OSHA’s Expanded Recordkeeping Rule Takes Effect
The Occupational Safety and Health Administration’s new rule expanding the agency’s recordkeeping requirements took effect on January 1, 2024. Previous rules required covered employers with 250 or more employees and employers with 20 to 249 employees in designated industries to electronically submit information from their Form 300A. OSHA’s new rule expands these requirements to include additional employers and requires some employers to provide additional information.
Here are the key points from the new rule:
- Establishments with 20–249 employees in designated industries are required to electronically submit information from their Form 300A to OSHA annually. OSHA’s current list of industries subject to this requirement is available HERE.
- Establishments with 100 or more employees that are in designated high-risk industries are now required to electronically submit additional data from Forms 300 and 301 to OSHA annually. OSHA’s newly-expanded list of high-risk industries is available HERE.
- Establishments with 250 or more employees that must routinely keep records are still required to electronically submit information from their Form 300A to OSHA annually.
- Establishments must include their company name when submitting electronic information to OSHA.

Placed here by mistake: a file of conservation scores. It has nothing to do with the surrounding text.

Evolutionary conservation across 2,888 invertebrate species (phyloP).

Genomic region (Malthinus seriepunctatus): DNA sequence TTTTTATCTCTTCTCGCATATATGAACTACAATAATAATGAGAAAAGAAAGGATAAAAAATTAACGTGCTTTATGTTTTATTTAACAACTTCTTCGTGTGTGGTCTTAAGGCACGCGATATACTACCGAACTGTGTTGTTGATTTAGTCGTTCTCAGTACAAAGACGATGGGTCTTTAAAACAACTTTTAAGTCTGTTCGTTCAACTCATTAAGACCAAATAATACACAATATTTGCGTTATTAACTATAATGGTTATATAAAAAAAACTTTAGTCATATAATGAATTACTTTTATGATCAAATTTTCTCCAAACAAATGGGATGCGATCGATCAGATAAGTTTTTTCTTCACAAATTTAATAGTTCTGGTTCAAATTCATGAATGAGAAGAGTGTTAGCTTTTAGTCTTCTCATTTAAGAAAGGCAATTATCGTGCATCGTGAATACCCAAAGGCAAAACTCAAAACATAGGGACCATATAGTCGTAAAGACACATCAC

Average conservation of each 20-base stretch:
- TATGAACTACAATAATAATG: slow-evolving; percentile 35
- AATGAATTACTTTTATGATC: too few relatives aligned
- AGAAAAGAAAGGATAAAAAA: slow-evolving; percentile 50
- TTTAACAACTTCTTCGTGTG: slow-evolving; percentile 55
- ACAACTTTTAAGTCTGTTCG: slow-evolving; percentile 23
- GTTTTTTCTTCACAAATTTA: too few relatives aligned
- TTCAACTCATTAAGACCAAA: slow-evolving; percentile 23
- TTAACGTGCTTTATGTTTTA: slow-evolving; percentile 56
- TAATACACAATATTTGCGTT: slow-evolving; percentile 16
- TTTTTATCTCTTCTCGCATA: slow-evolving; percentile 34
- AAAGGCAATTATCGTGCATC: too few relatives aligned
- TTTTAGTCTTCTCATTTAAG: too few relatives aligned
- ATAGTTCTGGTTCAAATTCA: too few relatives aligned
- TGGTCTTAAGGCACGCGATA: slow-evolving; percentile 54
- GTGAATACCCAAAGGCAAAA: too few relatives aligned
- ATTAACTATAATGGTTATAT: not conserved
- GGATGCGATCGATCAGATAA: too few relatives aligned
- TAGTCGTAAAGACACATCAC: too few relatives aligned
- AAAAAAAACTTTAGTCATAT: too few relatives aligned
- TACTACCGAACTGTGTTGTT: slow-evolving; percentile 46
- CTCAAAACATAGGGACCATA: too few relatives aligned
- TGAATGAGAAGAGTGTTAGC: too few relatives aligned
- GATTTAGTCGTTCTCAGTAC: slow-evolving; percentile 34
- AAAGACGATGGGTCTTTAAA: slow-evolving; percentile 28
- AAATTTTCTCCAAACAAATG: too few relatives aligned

- OSHA will not collect employee names or addresses, names of health care professionals, or names and addresses of off-site treatment facilities.
- OSHA will publicly post establishment- and case-specific injury and illness data to its FOIA library with personal information redacted.
Employers should closely monitor their specific employee count throughout the year to ensure compliance with these new requirements. Covered employers should be prepared to submit their 300A summaries from February 1, 2024 through April 30, 2024 and to submit their 300, 300A, and/or 301 incident reports by March 2, 2024.
Employers must ensure that their OSHA recordkeeping forms are sufficient and accurate as it may be difficult to revise information after submission. Accuracy is imperative as this information will be available to the public, including labor unions and third parties. Furthermore, OSHA reviews submissions and may issue citations and monetary penalties for errors. Employers may also consider conducting internal audits to identify recordkeeping problems or injury trends that could draw OSHA’s attention as its unprecedented access to workplace safety data will likely result in increased scrutiny and enforcement. Employers will be best served by identifying and correcting problems proactively.
Please contact a Phillips Murrah labor and employment attorney for assistance in evaluating the impact of OSHA’s new recordkeeping rules on your business. We will continue to post updates on new guidance and rules from the DOL and other federal agencies on our website and social media channels.
About the authors:
Hilda Loury is a litigation attorney representing individuals and privately held and public companies in a wide range of civil litigation matters. You can contact Hilda at 405.552.2409 or firstname.lastname@example.org.
Kim B. Kelly is a litigation attorney in our Dallas office who possesses extensive expertise as an employment attorney specializing in employer representation. You can contact Kim at 469.485.7337 or email@example.com.
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